Name of Book: Night Tree
Author: Eve Bunting
Illustrator: Ted Rand
Publisher: Voyager Books Harcourt Brace & Company
Summary: On Christmas Eve, a family treks into the woods to trim an evergreen with edible decorations for the forest animals.
Literary elements at work in the story: A fictional telling of a family Christmas Eve ritual told from the point of view of the about 10 year old son. The text has a quiet, reverential tone and the illustrations are in Ted Rand’s characteristic glowing style. Father, Mother, son and young daughter smile, sing and take care of the natural world and each other in this sweet picture book.
Theological conversation partners: The endearing text and beautiful illustrations are reason enough to have this book in a family library but its link to the observance of Advent makes it a faithful choice as well. Anticipating the yearly event, preparing (“For weeks we’ve been making balls of sunflower seeds and pressed millet and honey.”) and showing light in the dark night are qualities of the Advent season. There is a contemplative feel of the next to last page’s wording and painting of the boy tucked in bed looking out the window. The boy’s face turned to and illuminated by the full moon conveys peace and wondering.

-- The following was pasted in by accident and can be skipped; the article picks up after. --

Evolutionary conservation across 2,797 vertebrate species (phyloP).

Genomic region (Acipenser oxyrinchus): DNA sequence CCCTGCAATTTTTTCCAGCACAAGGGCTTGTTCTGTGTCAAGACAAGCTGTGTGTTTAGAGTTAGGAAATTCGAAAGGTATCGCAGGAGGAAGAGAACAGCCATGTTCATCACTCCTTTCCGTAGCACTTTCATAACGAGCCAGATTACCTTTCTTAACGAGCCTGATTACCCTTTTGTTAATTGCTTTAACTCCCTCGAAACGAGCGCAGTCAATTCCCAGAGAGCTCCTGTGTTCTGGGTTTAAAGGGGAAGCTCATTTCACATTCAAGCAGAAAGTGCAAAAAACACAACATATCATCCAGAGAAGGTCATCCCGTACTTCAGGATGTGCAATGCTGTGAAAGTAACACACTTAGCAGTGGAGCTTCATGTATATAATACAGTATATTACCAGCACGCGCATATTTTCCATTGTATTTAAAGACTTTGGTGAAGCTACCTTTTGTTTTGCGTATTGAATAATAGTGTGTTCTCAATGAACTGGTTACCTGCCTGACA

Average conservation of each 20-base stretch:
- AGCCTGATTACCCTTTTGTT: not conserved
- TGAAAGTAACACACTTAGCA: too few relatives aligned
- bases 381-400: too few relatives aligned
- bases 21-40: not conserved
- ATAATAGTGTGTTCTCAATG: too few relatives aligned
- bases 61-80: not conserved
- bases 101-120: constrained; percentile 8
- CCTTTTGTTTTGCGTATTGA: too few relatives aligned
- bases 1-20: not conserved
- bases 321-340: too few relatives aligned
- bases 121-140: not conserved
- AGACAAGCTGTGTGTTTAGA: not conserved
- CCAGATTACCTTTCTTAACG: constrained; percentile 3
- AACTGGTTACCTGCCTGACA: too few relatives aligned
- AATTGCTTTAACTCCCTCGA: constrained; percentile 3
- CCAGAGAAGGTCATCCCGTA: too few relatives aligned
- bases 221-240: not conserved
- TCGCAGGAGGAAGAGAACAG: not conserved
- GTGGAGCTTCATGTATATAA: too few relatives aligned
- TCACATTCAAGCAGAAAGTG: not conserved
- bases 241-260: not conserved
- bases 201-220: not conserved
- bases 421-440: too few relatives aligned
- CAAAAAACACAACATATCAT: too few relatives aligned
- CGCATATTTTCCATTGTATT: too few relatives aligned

Faith Talk Questions:
- What rituals do you remember from your childhood Advent seasons?
- What rituals are a part of your family’s Advent observance?
- How is light portrayed in Night Tree?
- What was the boy thinking about in bed after the family’s pilgrimage to the woods? When you are feeling reflective, to where do you “let your mind go back”?
- The family extends generosity to each other in their interactions and to the woodland animals in their tree decorating. What are examples of generous acts given during holiday celebrations?
This faith review was prepared by Union Presbyterian Seminary student Robin Crawford.
Night Tree by Storypath is licensed under a Creative Commons Attribution-NonCommercial 4.0 International License.